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INDIA POLLS: Elections enter final lap today
Publication Date : 12-05-2014
India in 41 constituencies vote today, completing a nine-instalment election across the vast nation that has been marked by the personal animosity between opposition front runner Narendra Modi, who is a candidate in today's polls, and the Gandhi clan that presides over the governing Congress party.
Relatively peaceful despite the bitterness that has marked the final weeks of the campaign, the parliamentary elections - which follow a decade of Congress rule - have drawn unusual interest, with voters turning out in record numbers.
Some 814 million people are eligible to vote for the 543 seats in the powerful Lower House of Parliament, and more than 100 million of them are first-time voters, not surprising in a nation where the median age is about 27.
Aware of this, most political parties have been active on social media. Modi himself had 3.94 million Twitter followers as of noon yesterday, the most for any Indian politician. It is also three times that of Prime Minister Manmohan Singh, who has announced his retirement and barely campaigned for his party.
Exit polls are allowed to be published only 30 minutes after the last polling booths close this evening. But expectations are for an impressive showing by Modi's Bharatiya Janata Party (BJP), the political front of the militant Hindu outfit Rashtriya Swayamsevak Sangh (RSS) or National Volunteer Corps.
Modi, accompanied by BJP president Rajnath Singh, met RSS leaders over the weekend to discuss the post-election strategy, according to Indian media.
While results will not be known until this Friday, investors - predicting a big win for the business-friendly Modi - have pumped up stocks, and the benchmark Sensex soared 600 points to a record close last Friday.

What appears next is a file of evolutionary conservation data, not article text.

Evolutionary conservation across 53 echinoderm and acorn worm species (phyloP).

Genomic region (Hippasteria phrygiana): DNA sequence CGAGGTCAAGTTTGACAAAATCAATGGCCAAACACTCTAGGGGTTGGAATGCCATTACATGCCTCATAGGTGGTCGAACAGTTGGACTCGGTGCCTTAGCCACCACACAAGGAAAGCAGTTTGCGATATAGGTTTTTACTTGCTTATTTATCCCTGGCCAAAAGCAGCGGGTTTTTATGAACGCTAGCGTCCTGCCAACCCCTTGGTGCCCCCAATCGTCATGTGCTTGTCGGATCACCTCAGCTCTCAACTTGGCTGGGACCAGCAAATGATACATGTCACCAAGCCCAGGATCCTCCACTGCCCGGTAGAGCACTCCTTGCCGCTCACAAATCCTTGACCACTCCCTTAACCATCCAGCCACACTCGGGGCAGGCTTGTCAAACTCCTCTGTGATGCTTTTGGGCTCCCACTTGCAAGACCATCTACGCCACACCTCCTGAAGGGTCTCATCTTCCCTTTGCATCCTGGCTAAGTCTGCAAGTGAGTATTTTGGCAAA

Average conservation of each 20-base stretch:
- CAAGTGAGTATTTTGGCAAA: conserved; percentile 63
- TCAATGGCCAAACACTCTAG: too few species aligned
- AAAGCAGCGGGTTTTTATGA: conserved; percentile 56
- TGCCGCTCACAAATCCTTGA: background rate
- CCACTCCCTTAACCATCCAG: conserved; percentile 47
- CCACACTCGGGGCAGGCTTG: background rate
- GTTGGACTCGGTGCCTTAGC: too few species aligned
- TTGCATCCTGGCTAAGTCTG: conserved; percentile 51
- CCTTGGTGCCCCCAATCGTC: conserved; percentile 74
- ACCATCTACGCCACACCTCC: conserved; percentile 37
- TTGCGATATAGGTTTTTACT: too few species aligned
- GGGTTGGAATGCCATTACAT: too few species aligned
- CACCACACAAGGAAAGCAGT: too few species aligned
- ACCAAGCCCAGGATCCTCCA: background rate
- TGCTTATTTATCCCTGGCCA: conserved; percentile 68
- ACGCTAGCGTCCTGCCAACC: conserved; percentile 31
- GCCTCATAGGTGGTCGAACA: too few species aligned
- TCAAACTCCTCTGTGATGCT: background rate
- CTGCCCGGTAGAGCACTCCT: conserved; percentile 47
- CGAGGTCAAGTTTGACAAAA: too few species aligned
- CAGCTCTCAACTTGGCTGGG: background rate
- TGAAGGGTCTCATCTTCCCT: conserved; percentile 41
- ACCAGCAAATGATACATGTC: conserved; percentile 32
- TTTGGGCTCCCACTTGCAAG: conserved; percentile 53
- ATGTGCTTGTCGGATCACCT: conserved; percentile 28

"Modi's great ability was to set the agenda for this election," said political observer Ghanshyam Shah, a national fellow at the Indian Council of Social Science Research.
"He never spoke of his strategy for development or controlling inflation or creating employment. Nevertheless, his ability to adjust his speeches to local issues and a tendency to exaggerate his achievements have served him well. People have started believing his story."
In the final hours of the campaign, which ended last Saturday, Rahul Gandhi, who is vice-president of Congress, stormed Modi's constituency, the Gangetic town of Varanasi. The Congress party is led by Gandhi's mother Sonia.
It was a tit for tat response to Modi's rally held in Gandhi's own constituency early last week. But the burst of energy from Gandhi came too late in the day.
While Gandhi drew an impressive crowd, with people from the minority Muslim community showing up in strong numbers, Modi is tipped for an easy win in Varanasi, a city holy to Hindus.
India's Muslims are wary of Modi after he failed to control massive rioting in his home state of Gujarat in 2002, which followed the torching of a train carrying Hindu pilgrims.
Twice as many Muslims as Hindus died in the riots, and while Gujarat has had no major communal upheaval since, the taint has stuck with the 63-year-old politician.
Yesterday, police and paramilitary personnel were patrolling a part of the communally sensitive town of Meerut in Uttar Pradesh state, after Hindus and Muslims clashed over the construction of a fence around a common well. More than a dozen people were injured in the clashes, which took place last Saturday.
Earlier, more than 40 people died in the north-eastern state of Assam when local tribals clashed with Bengali-speaking immigrants from Bangladesh, who are mostly Muslim.
"If opinion polls turn out right, this is going to be one man's victory," said T.N. Ninan, perhaps India's most respected editor and columnist.
"It is Modi who has swung a probably dissatisfied but perhaps undecided electorate his way. Equally, this is an election that Rahul Gandhi lost. He has manifestly muffed it."